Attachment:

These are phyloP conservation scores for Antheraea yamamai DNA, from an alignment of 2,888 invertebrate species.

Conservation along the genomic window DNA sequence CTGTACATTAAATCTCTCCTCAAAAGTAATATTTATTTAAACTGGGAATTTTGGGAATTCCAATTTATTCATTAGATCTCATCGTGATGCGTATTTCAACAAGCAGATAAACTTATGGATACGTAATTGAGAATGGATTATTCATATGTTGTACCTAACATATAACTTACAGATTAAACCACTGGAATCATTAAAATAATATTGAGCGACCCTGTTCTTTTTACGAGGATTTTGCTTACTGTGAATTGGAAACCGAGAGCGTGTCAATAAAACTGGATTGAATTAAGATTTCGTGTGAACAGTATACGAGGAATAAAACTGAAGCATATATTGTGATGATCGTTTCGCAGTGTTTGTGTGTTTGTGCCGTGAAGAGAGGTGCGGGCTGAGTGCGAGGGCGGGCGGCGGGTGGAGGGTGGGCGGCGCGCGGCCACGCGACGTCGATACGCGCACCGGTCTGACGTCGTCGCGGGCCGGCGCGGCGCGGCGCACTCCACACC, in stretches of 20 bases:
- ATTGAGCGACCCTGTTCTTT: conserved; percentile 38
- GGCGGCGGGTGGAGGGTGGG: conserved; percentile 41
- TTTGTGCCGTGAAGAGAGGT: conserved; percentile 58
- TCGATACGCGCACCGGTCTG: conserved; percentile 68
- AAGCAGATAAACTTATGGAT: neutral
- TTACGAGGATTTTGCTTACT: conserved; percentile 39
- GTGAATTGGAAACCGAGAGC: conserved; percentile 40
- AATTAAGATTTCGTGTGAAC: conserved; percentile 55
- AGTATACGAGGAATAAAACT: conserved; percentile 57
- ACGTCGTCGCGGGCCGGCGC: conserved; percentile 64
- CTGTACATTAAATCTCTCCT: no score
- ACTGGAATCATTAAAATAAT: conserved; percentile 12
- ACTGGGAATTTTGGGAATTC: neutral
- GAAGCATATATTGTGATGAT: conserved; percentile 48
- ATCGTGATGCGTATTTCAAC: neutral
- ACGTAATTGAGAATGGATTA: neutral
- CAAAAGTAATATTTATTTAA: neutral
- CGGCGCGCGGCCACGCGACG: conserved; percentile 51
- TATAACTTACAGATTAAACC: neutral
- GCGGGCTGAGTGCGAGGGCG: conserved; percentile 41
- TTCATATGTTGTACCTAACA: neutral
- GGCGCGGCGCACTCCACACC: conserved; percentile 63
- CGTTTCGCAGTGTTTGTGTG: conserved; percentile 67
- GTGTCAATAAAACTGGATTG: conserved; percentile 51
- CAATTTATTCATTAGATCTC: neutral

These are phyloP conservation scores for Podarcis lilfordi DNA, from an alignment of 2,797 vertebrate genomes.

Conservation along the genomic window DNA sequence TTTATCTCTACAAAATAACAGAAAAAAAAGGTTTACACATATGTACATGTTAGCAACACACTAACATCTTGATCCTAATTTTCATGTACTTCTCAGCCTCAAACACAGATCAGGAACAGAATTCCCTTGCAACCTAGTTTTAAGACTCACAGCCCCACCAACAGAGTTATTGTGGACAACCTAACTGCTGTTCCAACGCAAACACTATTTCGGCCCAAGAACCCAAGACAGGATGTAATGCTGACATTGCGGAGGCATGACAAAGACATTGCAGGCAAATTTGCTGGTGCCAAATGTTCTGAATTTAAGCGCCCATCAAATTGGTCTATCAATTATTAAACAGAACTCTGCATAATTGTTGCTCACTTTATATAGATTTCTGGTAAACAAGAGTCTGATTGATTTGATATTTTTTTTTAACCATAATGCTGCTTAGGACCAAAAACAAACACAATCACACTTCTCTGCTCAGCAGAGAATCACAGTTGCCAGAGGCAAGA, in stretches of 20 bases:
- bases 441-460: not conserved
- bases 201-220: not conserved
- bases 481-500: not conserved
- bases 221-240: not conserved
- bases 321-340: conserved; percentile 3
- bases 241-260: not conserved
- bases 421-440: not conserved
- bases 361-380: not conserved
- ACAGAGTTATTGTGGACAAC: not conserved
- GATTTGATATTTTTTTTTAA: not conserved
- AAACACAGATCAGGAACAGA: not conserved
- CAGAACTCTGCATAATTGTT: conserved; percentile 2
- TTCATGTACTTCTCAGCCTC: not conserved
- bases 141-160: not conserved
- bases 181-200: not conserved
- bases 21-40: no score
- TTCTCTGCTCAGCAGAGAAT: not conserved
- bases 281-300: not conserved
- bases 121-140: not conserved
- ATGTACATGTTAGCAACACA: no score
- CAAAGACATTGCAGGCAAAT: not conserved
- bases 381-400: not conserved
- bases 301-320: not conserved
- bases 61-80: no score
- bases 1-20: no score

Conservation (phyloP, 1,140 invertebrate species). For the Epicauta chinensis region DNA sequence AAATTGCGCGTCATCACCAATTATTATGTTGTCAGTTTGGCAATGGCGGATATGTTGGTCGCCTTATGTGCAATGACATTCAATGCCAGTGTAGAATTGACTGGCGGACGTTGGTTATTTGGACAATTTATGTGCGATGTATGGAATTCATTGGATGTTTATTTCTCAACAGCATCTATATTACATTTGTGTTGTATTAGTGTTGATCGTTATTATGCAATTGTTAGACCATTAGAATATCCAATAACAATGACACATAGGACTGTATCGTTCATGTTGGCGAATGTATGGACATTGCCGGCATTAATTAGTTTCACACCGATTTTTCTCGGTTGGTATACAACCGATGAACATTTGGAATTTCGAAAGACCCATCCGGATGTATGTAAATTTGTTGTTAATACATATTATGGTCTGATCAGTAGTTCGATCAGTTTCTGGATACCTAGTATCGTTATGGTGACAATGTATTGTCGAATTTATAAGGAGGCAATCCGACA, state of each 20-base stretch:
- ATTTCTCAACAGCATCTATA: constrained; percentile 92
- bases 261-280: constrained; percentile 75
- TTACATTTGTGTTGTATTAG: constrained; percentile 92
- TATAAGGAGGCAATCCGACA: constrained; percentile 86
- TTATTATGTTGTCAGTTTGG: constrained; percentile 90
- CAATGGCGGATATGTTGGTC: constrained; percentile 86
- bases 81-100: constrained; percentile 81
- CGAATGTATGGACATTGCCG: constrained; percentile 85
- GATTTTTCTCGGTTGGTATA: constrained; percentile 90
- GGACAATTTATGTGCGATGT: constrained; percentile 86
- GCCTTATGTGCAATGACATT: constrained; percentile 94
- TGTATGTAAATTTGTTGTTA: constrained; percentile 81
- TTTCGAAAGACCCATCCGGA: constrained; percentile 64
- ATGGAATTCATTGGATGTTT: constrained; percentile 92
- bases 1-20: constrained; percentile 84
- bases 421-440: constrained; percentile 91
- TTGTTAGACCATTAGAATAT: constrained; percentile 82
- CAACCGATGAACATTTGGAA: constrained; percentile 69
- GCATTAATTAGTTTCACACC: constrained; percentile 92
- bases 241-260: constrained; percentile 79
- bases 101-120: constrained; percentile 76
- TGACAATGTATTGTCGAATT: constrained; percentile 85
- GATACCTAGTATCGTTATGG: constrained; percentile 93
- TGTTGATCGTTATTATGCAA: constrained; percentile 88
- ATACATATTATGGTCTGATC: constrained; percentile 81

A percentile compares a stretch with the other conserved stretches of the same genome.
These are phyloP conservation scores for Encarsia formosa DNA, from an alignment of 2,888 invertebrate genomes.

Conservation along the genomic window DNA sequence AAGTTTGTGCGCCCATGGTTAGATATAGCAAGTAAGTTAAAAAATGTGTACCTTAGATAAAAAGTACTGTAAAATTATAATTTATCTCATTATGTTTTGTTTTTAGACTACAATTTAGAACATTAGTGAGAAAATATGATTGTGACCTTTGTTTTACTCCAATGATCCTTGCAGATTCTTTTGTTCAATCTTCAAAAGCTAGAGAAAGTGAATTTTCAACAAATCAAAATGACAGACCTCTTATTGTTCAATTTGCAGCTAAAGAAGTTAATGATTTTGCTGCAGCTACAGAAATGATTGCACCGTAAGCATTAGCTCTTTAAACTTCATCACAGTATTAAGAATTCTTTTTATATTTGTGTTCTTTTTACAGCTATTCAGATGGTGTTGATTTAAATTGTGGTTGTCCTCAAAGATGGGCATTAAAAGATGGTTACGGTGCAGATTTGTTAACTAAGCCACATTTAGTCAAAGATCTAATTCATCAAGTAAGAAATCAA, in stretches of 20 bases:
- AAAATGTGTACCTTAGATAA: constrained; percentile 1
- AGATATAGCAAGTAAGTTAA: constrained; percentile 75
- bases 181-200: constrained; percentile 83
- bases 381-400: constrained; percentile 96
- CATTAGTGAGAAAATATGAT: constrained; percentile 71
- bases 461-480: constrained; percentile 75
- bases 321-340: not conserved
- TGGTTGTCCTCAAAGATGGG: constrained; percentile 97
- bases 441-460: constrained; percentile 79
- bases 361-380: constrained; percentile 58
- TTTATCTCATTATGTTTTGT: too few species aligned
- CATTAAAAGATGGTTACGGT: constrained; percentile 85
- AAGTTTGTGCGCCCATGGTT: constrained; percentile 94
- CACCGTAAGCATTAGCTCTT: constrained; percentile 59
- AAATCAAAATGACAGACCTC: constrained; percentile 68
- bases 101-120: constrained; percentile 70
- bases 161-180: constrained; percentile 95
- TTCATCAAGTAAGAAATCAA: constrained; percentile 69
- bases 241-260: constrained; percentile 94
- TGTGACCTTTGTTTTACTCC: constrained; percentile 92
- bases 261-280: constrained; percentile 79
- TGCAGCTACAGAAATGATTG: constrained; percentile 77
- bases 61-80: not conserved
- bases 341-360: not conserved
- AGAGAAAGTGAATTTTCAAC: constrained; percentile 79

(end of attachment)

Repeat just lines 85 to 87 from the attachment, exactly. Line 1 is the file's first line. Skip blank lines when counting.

- AGATATAGCAAGTAAGTTAA: constrained; percentile 75
- bases 181-200: constrained; percentile 83
- bases 381-400: constrained; percentile 96